Surgery in Treating Patients With Early Stage Anal Canal or Perianal Cancer and HIV Infection
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|ClinicalTrials.gov Identifier: NCT02437851|
Recruitment Status : Active, not recruiting
First Posted : May 8, 2015
Last Update Posted : April 1, 2020
|Condition or disease||Intervention/treatment||Phase|
|Anal Squamous Cell Carcinoma HIV Infection Stage 0 Anal Canal Cancer Stage I Anal Canal Cancer||Procedure: Therapeutic Conventional Surgery||Phase 2|
|Study Type :||Interventional (Clinical Trial)|
|Estimated Enrollment :||56 participants|
|Intervention Model:||Single Group Assignment|
|Intervention Model Description:||Surgical removal of SISCCA with quarterly monitoring for recurrence and treatment of anal high-grade squamous intraepithelial lesions.|
|Masking:||None (Open Label)|
|Official Title:||A Multicenter Observational and Feasibility Study of Excision of Superficially Invasive Squamous Cell Carcinoma (SISCCA) of the Anal Canal and Perianus in HIV-Infected Persons|
|Study Start Date :||April 2015|
|Estimated Primary Completion Date :||August 2025|
|Estimated Study Completion Date :||August 2026|
Experimental: Treatment (surgery)
Participants undergo therapeutic conventional surgery to remove anal or perianal cancer (SISCCA). Any HSIL remaining is treated with the goal for complete eradication in accordance with clinician and participant preference.
Procedure: Therapeutic Conventional Surgery
Undergo surgery to remove anal or perianal cancer (SISCCA)
- The proportion of participants with treatment failure at 2 years will be estimated with the binomial proportion and exact one-sided 95% confidence intervals. [ Time Frame: 2 years after surgery to remove SISCCA ]Treatment failure is specifically defined as the occurrence of distant or any nodal metastases or recurrence of cancer that no longer meets the definition of SISCCA and that cannot be excised with a clear margin or preservation of sphincter function and requires CMT, or those who develop SISCCA recurrence but elect to undergo CMT rather than repeat excision in patients originally treated with excision of anal canal and perianal SISCCA.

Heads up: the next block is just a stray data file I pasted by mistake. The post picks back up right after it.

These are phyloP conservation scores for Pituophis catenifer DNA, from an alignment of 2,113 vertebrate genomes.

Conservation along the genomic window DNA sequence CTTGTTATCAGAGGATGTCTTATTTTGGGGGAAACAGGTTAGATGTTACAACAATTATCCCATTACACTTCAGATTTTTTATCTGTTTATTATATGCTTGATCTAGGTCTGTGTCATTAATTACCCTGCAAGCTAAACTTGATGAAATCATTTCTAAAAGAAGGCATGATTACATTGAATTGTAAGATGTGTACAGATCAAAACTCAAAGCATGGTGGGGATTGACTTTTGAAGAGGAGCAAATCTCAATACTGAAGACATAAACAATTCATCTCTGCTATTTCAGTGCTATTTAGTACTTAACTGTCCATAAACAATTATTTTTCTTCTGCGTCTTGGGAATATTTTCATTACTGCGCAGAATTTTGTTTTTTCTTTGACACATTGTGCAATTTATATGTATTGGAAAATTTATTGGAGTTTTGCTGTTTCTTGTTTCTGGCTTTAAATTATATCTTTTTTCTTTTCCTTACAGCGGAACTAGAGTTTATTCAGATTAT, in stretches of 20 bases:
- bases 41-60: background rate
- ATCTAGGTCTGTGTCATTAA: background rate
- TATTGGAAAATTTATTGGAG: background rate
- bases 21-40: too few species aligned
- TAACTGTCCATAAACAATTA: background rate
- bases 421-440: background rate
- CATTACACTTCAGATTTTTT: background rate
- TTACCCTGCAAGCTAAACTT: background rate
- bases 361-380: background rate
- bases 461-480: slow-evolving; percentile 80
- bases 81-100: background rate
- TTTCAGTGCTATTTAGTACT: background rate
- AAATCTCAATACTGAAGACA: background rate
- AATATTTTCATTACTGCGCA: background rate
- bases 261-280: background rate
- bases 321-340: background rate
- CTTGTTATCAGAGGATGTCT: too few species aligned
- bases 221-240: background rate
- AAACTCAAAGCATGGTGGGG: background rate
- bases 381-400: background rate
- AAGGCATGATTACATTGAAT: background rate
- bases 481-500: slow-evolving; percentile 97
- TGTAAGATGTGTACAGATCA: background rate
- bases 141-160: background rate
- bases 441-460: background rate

- The proportion of participants with incident SISCCA or anal squamous cancers at sites other than the index SISCCA will be estimated using the binomial proportion and its two-sided exact 95% confidence interval. [ Time Frame: 1 year after surgery to remove SISCCA ]Evidence of incident (new) anal squamous cancers or SISCCA at sites other than the index SISCCA treated with surgical excision. The product-limit method will be used to describe the time from treatment enrollment to treatment failure, censoring the time for study participants who do not experience treatment failure.
- The cumulative proportion of study participants who have experienced treatment failure by 3 years will be estimated using the product-limit estimate and its 95% confidence interval using Greenwood's formula. [ Time Frame: 3 years after surgery to remove SISCCA ]
- The rate of treatment related adverse events including non-healing ulcer, fissure, persistent pain and bleeding, stricture, incontinence, and colostomy 6 months after excision of SISCCA. [ Time Frame: 6 months after surgery to remove SISCCA ]
- Collection of clinical specimens (composite) [ Time Frame: Up to 36 months ]Clinical specimens, specifically the index SISCCA and the overlying or adjacent HSIL, and HSIL that did not progress to SISCCA and other clinical data will be collected to create a bank of well-annotated specimens that will enable correlative science: to assess viral factors in HSIL progression to cancer and to identify host factors in HSIL progression to cancer.
To learn more about this study, you or your doctor may contact the study research staff using the contact information provided by the sponsor.
Please refer to this study by its ClinicalTrials.gov identifier (NCT number): NCT02437851
|United States, California|
|University of California, San Francisco|
|San Francisco, California, United States, 94115|
|United States, Massachusetts|
|Boston Medical Center|
|Boston, Massachusetts, United States, 02118|
|United States, New York|
|Laser Surgery Care|
|New York, New York, United States, 10011|
|United States, Washington|
|Virginia Mason Medical Center|
|Seattle, Washington, United States, 98101|
|Principal Investigator:||Stephen Goldstone||AIDS Associated Malignancies Clinical Trials Consortium|